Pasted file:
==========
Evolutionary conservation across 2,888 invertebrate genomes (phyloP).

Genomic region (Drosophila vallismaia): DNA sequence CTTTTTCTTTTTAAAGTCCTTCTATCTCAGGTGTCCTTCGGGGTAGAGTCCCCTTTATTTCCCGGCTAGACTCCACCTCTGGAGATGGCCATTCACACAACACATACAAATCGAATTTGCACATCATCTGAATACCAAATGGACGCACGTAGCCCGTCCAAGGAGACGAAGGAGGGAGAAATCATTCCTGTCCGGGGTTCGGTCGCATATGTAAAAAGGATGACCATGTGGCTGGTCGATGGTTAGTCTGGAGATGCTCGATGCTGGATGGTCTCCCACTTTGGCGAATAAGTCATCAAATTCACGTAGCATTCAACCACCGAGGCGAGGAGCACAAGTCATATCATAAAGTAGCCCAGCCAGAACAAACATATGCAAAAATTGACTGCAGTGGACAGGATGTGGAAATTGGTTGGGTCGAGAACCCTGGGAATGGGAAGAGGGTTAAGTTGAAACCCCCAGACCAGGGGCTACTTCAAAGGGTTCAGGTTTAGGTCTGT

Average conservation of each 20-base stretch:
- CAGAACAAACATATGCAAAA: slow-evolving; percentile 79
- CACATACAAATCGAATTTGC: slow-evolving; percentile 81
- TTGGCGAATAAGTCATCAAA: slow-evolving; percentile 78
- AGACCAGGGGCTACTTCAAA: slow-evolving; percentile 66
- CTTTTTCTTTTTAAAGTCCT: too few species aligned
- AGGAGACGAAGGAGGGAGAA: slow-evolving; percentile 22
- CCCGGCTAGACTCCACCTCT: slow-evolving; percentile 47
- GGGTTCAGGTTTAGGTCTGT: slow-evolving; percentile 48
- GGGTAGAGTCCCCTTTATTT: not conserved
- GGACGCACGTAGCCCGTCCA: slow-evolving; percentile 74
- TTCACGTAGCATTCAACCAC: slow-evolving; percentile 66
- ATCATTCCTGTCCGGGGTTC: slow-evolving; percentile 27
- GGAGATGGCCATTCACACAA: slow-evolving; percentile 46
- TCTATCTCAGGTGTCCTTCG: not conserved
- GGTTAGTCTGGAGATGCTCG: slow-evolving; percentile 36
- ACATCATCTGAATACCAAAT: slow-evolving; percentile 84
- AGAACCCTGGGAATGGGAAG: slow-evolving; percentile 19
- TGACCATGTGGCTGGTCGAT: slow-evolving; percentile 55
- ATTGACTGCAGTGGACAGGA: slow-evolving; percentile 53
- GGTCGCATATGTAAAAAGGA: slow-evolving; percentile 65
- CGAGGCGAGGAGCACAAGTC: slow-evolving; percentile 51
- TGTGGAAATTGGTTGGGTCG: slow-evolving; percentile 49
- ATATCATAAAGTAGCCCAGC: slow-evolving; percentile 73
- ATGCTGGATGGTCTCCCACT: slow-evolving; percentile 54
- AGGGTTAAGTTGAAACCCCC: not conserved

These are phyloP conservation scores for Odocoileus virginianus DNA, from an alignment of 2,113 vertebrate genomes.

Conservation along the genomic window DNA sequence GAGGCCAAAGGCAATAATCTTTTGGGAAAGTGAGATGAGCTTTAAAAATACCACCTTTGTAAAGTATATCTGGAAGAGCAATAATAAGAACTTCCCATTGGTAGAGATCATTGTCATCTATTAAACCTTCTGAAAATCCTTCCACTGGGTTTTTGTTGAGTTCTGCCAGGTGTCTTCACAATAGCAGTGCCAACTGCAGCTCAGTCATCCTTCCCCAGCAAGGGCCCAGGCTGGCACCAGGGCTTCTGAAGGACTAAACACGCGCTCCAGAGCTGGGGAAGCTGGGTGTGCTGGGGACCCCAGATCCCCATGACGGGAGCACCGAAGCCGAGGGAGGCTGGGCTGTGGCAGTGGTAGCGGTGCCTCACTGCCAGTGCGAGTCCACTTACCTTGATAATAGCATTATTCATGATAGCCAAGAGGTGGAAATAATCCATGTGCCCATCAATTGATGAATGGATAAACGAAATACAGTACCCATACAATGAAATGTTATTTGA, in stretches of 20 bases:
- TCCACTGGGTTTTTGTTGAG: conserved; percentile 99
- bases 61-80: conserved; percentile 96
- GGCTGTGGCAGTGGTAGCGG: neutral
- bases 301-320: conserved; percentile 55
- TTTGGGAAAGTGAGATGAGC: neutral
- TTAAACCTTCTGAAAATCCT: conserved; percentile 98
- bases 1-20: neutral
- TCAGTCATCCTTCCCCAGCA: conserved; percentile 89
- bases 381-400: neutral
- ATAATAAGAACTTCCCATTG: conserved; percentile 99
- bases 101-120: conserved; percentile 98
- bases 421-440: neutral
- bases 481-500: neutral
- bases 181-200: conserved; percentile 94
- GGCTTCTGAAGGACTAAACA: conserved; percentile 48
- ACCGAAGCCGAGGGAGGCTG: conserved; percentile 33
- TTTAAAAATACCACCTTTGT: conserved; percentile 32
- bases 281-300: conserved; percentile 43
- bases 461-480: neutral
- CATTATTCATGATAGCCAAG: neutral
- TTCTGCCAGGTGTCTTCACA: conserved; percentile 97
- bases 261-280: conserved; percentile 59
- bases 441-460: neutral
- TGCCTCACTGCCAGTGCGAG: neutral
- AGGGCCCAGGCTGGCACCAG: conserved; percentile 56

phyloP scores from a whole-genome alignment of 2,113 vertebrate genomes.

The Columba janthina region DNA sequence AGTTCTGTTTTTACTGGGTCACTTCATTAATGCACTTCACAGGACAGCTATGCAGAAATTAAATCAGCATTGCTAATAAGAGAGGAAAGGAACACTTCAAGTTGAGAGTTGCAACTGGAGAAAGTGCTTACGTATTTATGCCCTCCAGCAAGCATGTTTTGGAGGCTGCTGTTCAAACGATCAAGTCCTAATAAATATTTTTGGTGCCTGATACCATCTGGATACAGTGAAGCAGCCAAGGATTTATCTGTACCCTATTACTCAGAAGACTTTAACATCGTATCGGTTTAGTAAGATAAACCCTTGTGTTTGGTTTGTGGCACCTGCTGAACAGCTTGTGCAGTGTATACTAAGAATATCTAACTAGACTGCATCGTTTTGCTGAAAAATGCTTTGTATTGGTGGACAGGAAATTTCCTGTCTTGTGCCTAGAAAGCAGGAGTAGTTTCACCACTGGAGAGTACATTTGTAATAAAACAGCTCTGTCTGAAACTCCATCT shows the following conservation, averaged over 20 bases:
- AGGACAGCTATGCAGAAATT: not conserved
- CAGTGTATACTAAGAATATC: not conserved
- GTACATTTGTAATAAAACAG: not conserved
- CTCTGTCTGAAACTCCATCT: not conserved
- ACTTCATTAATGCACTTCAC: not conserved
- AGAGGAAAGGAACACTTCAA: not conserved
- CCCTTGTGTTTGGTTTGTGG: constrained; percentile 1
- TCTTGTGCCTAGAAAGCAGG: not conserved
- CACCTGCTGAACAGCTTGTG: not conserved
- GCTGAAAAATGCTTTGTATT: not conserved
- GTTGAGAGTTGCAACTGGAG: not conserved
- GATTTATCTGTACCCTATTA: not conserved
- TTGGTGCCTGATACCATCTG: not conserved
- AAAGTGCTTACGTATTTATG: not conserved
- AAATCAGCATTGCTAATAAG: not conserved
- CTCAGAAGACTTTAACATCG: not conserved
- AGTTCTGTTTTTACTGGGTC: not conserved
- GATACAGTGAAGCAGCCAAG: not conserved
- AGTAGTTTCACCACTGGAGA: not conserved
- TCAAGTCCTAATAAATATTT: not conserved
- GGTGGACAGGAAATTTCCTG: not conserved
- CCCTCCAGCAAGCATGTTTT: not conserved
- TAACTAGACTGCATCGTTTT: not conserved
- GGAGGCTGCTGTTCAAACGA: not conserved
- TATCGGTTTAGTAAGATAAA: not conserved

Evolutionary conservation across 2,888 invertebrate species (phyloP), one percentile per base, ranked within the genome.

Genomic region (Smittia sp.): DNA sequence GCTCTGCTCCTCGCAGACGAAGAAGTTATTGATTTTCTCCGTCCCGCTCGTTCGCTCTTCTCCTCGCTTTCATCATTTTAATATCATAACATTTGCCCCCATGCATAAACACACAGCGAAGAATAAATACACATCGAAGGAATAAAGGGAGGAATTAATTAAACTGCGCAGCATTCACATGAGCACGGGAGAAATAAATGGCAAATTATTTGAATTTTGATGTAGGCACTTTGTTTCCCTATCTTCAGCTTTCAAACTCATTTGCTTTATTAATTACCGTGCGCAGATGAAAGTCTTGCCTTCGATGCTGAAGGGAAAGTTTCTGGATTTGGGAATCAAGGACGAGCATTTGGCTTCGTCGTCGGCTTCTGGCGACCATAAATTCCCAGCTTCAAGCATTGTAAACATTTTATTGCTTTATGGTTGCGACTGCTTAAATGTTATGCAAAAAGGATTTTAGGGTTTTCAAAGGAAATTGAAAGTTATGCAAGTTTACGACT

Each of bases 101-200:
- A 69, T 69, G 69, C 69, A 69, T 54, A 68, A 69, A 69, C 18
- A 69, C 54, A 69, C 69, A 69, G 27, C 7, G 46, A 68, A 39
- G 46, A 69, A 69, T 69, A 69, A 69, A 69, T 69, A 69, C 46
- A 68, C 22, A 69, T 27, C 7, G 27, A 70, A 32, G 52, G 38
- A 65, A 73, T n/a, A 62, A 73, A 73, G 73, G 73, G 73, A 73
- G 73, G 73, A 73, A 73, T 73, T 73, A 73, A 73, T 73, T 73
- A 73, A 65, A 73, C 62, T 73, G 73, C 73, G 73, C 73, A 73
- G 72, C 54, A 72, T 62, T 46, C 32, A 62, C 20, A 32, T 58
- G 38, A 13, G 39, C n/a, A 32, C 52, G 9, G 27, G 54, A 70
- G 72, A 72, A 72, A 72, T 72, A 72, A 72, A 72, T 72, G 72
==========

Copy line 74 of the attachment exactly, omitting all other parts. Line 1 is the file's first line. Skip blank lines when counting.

- AGTTCTGTTTTTACTGGGTC: not conserved